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Initial in vitro interaction of osteoblasts with nano-porous alumina
Uppsala University, Disciplinary Domain of Science and Technology, Chemistry, Surface Biotechnology.
Uppsala University, Disciplinary Domain of Science and Technology, Chemistry, Department of Physical and Analytical Chemistry, Surface Biotechnology, Centre for Surface Biotechnology.
2003 (English)In: Biomaterials, ISSN 0142-9612, E-ISSN 1878-5905, Vol. 24, no 18, 3039-3046 p.Article in journal (Refereed) Published
Abstract [en]

In the present study we have used a characterised primary human cell culture model to investigate cellular interactions with nano-porous alumina. This material, prepared by anodisation, is being developed as a coating on titanium alloy implants. The structure of the alumina, as determined by X-ray diffraction and transmission electron microscopy, was amorphous. When studying cell/material interactions we used both biochemical and morphological parameters. Cell viability, proliferation and phenotype were assessed by measurement of redox reactions in the cells, cellular DNA, tritiated thymidine ([H-3]-TdR) incorporation and alkaline phosphatase (ALP) production. Results showed a normal osteoblastic growth pattern with increasing cell numbers during the first 2 weeks. A peak in cell proliferation was seen on day 3, after which cell growth decreased, followed by an increase in ALP production, thus indicating that the osteoblastic phenotype was retained on the alumina. Cell adhesion was observed, the osteoblast-like cells having a flattened morphology with filipodia attached to the pores of the material. SDS-PAGE and western blot measurements showed that the nano-porous alumina was able to adsorb fibronectin. Trace amounts of aluminium ions were measured in the surrounding medium, but no adverse effect on cell activity was observed.

Place, publisher, year, edition, pages
2003. Vol. 24, no 18, 3039-3046 p.
National Category
Natural Sciences
Identifiers
URN: urn:nbn:se:uu:diva-91966DOI: 10.1016/S0142-9612(03)00146-7ISI: 000183097900008OAI: oai:DiVA.org:uu-91966DiVA: diva2:164886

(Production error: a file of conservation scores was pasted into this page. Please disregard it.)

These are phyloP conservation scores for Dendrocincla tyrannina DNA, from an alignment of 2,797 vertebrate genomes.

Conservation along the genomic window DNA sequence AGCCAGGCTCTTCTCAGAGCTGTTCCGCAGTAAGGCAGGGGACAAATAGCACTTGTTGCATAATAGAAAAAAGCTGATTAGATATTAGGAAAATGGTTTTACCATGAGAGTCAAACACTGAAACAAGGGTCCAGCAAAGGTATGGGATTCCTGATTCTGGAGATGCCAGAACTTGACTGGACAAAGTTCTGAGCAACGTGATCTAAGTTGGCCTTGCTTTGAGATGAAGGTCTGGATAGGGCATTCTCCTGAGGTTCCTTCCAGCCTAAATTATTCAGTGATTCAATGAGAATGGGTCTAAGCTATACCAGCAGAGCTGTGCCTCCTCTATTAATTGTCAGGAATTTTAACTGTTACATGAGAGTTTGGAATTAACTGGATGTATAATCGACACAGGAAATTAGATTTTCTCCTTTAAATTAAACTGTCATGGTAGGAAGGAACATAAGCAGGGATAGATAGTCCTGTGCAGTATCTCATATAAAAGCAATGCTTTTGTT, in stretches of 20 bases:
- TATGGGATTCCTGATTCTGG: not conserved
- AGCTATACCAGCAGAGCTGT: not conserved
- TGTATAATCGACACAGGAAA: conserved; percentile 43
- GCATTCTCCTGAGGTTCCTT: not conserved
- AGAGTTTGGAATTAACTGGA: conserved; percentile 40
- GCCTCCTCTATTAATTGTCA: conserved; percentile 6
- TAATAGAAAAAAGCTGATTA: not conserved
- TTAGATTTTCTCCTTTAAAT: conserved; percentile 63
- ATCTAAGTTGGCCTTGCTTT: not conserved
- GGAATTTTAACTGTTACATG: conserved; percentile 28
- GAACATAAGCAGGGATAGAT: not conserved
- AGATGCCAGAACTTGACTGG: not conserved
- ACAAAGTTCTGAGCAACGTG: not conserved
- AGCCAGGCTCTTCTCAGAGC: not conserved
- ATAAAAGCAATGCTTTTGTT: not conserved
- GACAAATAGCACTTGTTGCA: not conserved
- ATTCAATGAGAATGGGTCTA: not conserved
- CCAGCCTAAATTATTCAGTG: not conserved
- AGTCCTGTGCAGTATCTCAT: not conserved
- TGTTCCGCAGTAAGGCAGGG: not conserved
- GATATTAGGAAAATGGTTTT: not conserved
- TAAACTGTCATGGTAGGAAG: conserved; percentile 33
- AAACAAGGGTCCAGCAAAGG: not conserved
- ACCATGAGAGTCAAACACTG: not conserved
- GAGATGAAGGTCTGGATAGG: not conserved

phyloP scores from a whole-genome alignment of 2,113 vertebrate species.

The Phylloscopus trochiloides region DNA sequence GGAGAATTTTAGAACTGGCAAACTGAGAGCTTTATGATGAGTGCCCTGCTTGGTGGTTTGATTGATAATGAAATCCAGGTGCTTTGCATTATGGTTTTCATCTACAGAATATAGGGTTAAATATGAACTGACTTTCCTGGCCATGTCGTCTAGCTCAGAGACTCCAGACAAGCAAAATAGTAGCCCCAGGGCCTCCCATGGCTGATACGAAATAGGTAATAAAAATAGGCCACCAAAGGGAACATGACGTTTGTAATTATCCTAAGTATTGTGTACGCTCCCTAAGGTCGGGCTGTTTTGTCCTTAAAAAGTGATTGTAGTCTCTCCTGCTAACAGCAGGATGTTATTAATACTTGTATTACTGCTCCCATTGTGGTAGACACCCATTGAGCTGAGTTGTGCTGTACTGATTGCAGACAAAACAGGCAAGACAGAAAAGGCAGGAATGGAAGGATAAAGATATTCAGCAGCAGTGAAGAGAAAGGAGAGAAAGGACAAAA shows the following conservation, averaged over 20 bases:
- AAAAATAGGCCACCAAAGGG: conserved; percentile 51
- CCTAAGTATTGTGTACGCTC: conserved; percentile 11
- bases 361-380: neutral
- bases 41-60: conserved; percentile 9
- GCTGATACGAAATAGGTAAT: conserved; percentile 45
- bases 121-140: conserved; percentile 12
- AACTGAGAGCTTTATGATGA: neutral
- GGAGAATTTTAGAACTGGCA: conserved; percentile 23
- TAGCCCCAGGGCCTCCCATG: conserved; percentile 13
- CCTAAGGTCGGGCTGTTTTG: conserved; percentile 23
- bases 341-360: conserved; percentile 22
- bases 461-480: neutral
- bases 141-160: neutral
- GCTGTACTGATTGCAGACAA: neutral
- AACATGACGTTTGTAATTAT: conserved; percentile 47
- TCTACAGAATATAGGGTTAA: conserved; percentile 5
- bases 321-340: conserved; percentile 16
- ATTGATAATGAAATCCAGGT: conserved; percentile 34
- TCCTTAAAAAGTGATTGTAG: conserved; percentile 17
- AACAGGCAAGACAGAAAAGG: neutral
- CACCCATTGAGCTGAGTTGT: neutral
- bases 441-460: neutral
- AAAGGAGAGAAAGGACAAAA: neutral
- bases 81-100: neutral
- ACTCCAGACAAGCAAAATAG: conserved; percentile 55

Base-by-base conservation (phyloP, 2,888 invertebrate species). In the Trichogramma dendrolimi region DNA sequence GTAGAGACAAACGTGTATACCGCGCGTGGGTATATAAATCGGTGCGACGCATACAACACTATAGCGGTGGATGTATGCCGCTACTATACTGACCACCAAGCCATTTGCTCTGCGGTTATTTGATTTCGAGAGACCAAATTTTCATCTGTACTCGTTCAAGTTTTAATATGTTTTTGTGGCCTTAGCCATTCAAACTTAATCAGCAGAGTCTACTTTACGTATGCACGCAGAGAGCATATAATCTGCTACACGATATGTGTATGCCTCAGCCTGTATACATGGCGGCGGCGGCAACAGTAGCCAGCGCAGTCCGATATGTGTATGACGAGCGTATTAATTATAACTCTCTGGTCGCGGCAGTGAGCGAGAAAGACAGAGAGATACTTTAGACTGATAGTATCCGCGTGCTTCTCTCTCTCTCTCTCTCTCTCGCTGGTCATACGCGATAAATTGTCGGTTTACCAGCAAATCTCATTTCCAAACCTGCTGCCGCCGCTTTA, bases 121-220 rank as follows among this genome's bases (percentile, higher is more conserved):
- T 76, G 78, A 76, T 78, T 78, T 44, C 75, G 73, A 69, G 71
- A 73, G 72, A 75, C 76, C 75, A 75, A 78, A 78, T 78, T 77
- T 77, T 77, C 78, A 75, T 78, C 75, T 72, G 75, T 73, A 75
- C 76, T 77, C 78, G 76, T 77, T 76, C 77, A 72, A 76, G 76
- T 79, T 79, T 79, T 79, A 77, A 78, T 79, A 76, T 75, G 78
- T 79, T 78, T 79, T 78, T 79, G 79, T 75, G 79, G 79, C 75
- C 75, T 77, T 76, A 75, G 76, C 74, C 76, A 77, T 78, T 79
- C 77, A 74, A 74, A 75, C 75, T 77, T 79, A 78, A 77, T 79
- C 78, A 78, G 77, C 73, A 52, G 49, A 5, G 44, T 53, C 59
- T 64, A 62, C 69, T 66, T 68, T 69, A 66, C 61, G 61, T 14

Available from: 2004-09-01 Created: 2004-09-01 Last updated: 2014-01-28Bibliographically approved
In thesis
1. Nano-porous Alumina, a Potential Bone Implant Coating
Open this publication in new window or tab >>Nano-porous Alumina, a Potential Bone Implant Coating
2004 (English)Doctoral thesis, comprehensive summary (Other academic)
Abstract [en]

This thesis describes a method of growing a highly adherent nano-porous alumina coating on titanium implant materials, a design which might be useful in hard tissue replacement. Alumina layers were formed by anodisation of aluminium, which had been deposited on titanium and titanium alloys by electron beam evaporation. Mechanical testing showed the coatings’ shear and tensile strength to be ~20MPa and ~10MPa respectively.

Human osteoblasts were cultured on purchased membranes, produced in the same way with similar characteristics as the coating mentioned above. Cell viability, proliferation and phenotype were assessed by measuring redox reactions, DNA, tritiated thymidine incorporation and alkaline phosphatase production. Results showed normal osteoblastic growth patterns with increasing cell numbers the first two weeks after which cell growth decreased and alkaline phosphatase production increased, indicating that osteoblastic phenotype was retained on the alumina. Flattened cell morphology with filipodia attached to the pores of the material was seen.

Implants frequently trigger inflammatory responses due to accumulation and activation of cells such as polymorphonuclear granulocytes (PMN), also called neutrophils. Activation and morphology of human PMN in response to nano-porous alumina with two pore sizes (20 and 200 nm) was investigated by luminol-amplified chemiluminescence, granule enzyme deposition measurement, optical and scanning electron microscopy. Activation was observed on both membrane types, however less pronounced on the 200 nm alumina. For both membranes a decrease in activation was seen after coating with fibrinogen, collagen I and serum (more pronounced for the two latter). On fibrinogen-coated alumina many flattened cells were observed, indicating frustrated phagocytosis. Finally when culturing osteoblasts on non-coated and collagen-coated membranes (after exposure to PMN) many more cells had established on the protein-coated surface after 24 h.

The overall results indicate that it might be possible to produce a novel bone implant coating by anodisation of aluminium deposited on titanium and that this material will support osteoblast adhesion and proliferation. Furthermore neutrophil activation can be suppressed when coating the alumina with collagen I, which is beneficial considering the fact that this protein also is essential for bone formation.

Place, publisher, year, edition, pages
Uppsala: Acta Universitatis Upsaliensis, 2004. 75 p.
Series
Comprehensive Summaries of Uppsala Dissertations from the Faculty of Science and Technology, ISSN 1104-232X ; 997
Keyword
Chemistry, Nano-porous aluminium oxide, Biomaterial, Hard tissue implant, Surface topography, Osteoblast, Biocompatibility, Neutrophil, Inflammation, Kemi
National Category
Chemical Sciences
Identifiers
urn:nbn:se:uu:diva-4452 (URN)91-554-6007-0 (ISBN)
Public defence
2004-09-29, B-42, BMC, Husargatan 3, Uppsala, 09:15
Opponent
Supervisors
Available from: 2004-09-01 Created: 2004-09-01Bibliographically approved

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